The troubling increase of mandatory arbitration agreements thrust before new residents at nursing home facilities across the country is the subject of this two-part blog series by our Vero Beach nursing home abuse attorneys.
While many facilities uphold these agreements as “mandatory,” the reality is that many of them are not and you won’t be denied admission if you choose to sign. (Agencies that do deny admittance on these grounds should be considered suspect from the start anyway.)
Arbitration agreements are problematic because they strip the patient and/or his loved ones of the right to seek redress in court if there is some lapse in the quality of care. Instead, claims are handled by professional arbitrators, and outcomes tend to be far more advantageous to the facilities than the patients.
The best way to avoid becoming ensnared in a nursing home arbitration agreement is simply not to sign one. Read carefully every document put before you during the admissions process, and make sure you aren’t forfeiting your legal right to pursue civil action should the facility act negligently.
But let’s assume you’ve already signed a nursing home arbitration agreement and now want to file suit. You are not without options.
The first of those is to argue that the agreement is invalid because the agreement was “unconscionable,” or unfair. Judges frequently toss arbitration agreements on these grounds, particularly when they contain a great deal of information and it’s determined that the clause wasn’t thoroughly explained.
The second way to overcome an arbitration agreement is to prove that either the person who signed it wasn’t competent to do so or that the family member who signed on that person’s behalf wasn’t legally qualified to do so.
It is this latter argument that was recently successful in two very similar Massachusetts cases in which plaintiffs sought to extricate themselves from arbitration agreements. The cases of Licata v. GGNSC Malden Dexter LLC and Johnson v. Kindred Healthcare, Inc. were both decided by the Massachusetts Supreme Court within a day of each other.
In the Licata case, the son of a woman admitted to a hospital for confusion designated by her to be his health care proxy, allowing him to make health care decisions in the event she became incapacitated and could not do so.
Several days later, the woman was discharged from the medical center and transferred to a nursing home facility. Upon her arrival, the woman was taken to her new room while her son was taken by the director to a separate office to complete her admissions documentations. At some point during this process, the director went to the woman’s room and spoke to her, informing her that her son was signing papers for her and they would discuss them later. However, the woman reportedly didn’t respond and didn’t appear to understand. At no other point was it noted that the documents were further discussed with the woman.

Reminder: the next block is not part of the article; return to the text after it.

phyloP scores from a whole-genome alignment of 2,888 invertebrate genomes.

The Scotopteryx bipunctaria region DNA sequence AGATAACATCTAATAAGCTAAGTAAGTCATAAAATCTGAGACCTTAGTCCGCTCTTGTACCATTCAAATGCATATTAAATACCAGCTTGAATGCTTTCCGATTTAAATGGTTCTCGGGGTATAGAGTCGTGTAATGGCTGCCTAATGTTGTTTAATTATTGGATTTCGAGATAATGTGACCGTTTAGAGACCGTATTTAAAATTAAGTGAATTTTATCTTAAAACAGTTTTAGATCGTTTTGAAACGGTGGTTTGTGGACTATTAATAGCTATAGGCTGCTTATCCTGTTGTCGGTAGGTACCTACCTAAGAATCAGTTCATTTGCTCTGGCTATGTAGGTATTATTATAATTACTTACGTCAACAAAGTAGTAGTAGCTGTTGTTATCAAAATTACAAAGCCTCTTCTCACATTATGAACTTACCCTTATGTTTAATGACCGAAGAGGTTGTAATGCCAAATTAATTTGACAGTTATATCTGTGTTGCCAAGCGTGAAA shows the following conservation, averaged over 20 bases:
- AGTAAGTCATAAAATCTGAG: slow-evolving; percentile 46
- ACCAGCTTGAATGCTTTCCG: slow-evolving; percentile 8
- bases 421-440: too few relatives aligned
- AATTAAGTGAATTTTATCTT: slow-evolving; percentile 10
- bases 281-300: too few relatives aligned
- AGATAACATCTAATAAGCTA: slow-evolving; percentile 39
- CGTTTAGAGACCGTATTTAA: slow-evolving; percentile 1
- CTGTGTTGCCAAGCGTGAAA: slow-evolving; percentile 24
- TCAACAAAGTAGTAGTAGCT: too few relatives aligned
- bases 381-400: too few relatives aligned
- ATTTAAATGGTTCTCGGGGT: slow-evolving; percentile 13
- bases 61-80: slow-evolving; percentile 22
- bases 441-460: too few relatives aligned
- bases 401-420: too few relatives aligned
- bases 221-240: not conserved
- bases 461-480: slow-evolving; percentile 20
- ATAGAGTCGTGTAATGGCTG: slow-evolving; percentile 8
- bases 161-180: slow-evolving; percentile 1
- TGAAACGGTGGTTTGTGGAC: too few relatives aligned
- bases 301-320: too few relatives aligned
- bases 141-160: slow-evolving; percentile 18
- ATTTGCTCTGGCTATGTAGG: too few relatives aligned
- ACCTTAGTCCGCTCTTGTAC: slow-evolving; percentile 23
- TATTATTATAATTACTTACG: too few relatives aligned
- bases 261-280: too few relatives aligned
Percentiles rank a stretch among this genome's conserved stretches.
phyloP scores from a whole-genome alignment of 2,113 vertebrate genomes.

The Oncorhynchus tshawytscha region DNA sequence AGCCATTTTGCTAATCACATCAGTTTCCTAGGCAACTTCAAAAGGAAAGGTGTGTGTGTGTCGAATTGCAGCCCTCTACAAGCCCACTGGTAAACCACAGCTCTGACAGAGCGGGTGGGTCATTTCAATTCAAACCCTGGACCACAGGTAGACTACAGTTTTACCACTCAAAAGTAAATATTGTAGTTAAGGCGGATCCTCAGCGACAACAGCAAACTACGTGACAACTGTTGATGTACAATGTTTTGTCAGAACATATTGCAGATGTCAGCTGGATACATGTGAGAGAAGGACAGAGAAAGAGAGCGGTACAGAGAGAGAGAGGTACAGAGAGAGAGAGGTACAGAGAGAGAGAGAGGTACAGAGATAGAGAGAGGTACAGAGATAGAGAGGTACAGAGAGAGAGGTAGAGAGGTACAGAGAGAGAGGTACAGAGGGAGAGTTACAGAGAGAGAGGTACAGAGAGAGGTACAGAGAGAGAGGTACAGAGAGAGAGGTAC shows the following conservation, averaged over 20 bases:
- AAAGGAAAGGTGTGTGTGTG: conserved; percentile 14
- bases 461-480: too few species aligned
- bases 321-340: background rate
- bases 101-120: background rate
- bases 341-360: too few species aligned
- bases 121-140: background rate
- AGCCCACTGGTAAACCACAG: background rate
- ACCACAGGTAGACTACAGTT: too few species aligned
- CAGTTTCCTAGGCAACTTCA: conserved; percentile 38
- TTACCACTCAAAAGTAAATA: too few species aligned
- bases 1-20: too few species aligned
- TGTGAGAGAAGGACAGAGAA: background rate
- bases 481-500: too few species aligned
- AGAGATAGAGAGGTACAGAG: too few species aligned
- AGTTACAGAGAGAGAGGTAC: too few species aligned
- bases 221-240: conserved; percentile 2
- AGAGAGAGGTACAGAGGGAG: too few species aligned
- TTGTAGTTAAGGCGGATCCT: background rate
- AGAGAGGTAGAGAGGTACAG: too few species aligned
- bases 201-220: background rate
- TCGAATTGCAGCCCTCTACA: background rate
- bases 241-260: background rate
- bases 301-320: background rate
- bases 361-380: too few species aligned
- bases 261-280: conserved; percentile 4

Among those documents signed by the son, in a space designated for the patient’s “legal representative,” was an arbitration agreement. The agreement was not considered a precondition for admission. The son signed it.
The following year, the woman suffered personal injuries while a resident at the center, which ultimately led to her death. We don’t know the details of the situation, but we know her son subsequently filed a wrongful death action. The nursing home requested a summary judgment in its favor on the grounds that the plaintiffs were bound by the arbitration agreement.
The trial judge would later find that while the arbitration agreement wasn’t unconscionable, the son lacked any authority to execute the agreement on his mother’s behalf. Therefore, the judge denied the nursing home’s motion.
The nursing home appealed, and the Massachusetts Supreme Court upheld it.
While a person designated a health care proxy may have the legal authority to make health care decisions for an individual, he or she may not have the authority to enter into other types of legal contracts for the incapacitated individual. The fact that the patient never fails to promptly disavow the unauthorized signature of these documents isn’t necessarily relevant, particularly when the patient may have been incapacitated or was never informed of the existence of such documents.
Similar arguments arose in the Johnson case. Here, it was the wife who, as health care proxy, signed the arbitration agreement on behalf of her husband, who was admitted to a nursing home facility.
During the course of his stay at the nursing home, he suffered severe burns and died as a result.
The nursing home sought to enforce the arbitration agreement and, initially, the lower court granted the nursing home’s request. However, the state supreme court later reversed this decision, holding that, again, a designation of health care proxy is not a license to make legal decisions – such as entering into an arbitration agreement – for the incapacitated party.
If you have questions about how to overcome a nursing home arbitration agreement in Florida, call us today.
Freeman Injury Law — 1-800-561-7777 for a free appointment to discuss your rights.
Licata v. GGNSC Malden Dexter LLC, Jan. 14, 2014, Massachusetts Supreme Court
Johnson v. Kindred Healthcare, Inc., Jan. 13, 2014, Massachusetts Supreme Court
More Blog Entries:
As Boomers Enter Old Age, Staffing Shortage Poses Risk, Nov. 23, 2013, Vero Beach Nursing Home Abuse Lawyer Blog